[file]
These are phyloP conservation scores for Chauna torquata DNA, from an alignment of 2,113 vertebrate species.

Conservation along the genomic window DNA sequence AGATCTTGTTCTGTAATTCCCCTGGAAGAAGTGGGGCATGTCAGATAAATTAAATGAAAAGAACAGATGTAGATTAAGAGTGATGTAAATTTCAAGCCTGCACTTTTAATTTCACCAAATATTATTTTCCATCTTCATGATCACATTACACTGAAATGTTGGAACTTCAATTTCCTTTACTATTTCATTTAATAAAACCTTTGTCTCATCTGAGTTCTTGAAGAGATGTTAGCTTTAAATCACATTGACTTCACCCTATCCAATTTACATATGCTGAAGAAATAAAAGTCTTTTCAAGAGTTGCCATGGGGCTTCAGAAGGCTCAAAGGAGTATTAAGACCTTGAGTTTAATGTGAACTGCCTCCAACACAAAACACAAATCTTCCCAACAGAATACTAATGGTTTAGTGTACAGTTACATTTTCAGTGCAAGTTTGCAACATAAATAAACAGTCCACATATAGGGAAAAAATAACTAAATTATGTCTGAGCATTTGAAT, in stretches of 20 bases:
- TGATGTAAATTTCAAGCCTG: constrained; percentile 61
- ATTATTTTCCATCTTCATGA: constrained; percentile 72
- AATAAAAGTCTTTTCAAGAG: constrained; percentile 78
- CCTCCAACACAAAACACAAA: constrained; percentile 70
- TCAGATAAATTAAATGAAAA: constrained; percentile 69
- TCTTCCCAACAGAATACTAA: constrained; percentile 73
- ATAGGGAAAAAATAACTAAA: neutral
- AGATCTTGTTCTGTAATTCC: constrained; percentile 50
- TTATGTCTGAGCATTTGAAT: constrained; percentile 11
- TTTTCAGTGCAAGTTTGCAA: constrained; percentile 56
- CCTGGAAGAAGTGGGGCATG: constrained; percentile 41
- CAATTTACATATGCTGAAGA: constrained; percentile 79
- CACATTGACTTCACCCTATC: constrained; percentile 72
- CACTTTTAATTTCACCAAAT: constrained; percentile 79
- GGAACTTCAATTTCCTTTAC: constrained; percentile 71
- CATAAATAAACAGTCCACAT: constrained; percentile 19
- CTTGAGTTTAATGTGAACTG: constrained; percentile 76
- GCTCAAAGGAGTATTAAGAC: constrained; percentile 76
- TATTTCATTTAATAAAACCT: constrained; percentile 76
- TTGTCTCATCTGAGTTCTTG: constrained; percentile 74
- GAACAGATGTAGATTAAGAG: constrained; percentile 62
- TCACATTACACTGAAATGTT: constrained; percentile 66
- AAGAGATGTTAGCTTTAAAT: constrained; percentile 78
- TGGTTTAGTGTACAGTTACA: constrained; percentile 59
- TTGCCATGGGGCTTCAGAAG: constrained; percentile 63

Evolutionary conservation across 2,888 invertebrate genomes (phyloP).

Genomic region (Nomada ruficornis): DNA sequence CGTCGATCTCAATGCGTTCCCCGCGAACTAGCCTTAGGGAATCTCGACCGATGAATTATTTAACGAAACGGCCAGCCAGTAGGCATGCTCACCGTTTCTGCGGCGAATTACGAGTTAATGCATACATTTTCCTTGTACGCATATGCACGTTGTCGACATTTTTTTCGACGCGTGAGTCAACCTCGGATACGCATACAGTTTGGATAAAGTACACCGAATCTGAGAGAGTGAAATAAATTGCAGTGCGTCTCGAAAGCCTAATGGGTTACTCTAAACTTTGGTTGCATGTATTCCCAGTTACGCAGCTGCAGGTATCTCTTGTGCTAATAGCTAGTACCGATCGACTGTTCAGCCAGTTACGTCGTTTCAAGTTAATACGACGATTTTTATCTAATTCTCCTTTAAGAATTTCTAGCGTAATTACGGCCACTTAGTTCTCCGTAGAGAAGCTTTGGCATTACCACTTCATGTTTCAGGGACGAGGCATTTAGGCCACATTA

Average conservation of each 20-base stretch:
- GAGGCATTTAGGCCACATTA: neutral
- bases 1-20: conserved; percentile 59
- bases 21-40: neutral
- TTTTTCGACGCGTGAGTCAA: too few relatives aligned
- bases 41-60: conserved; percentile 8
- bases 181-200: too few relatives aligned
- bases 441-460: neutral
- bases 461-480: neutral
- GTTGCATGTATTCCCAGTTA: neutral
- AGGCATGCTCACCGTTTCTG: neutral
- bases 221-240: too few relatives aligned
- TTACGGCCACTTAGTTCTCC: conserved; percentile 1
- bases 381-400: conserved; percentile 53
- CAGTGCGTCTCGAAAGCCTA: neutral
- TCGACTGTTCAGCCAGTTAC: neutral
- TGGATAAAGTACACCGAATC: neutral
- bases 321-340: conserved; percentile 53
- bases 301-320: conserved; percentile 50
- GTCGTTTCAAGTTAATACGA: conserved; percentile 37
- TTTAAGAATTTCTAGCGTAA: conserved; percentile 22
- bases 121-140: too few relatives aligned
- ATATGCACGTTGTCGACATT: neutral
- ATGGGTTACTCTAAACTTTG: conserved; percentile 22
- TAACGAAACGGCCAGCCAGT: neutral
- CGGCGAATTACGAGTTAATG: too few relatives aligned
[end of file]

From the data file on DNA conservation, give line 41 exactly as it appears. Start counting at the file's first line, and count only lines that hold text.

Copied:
- bases 221-240: too few relatives aligned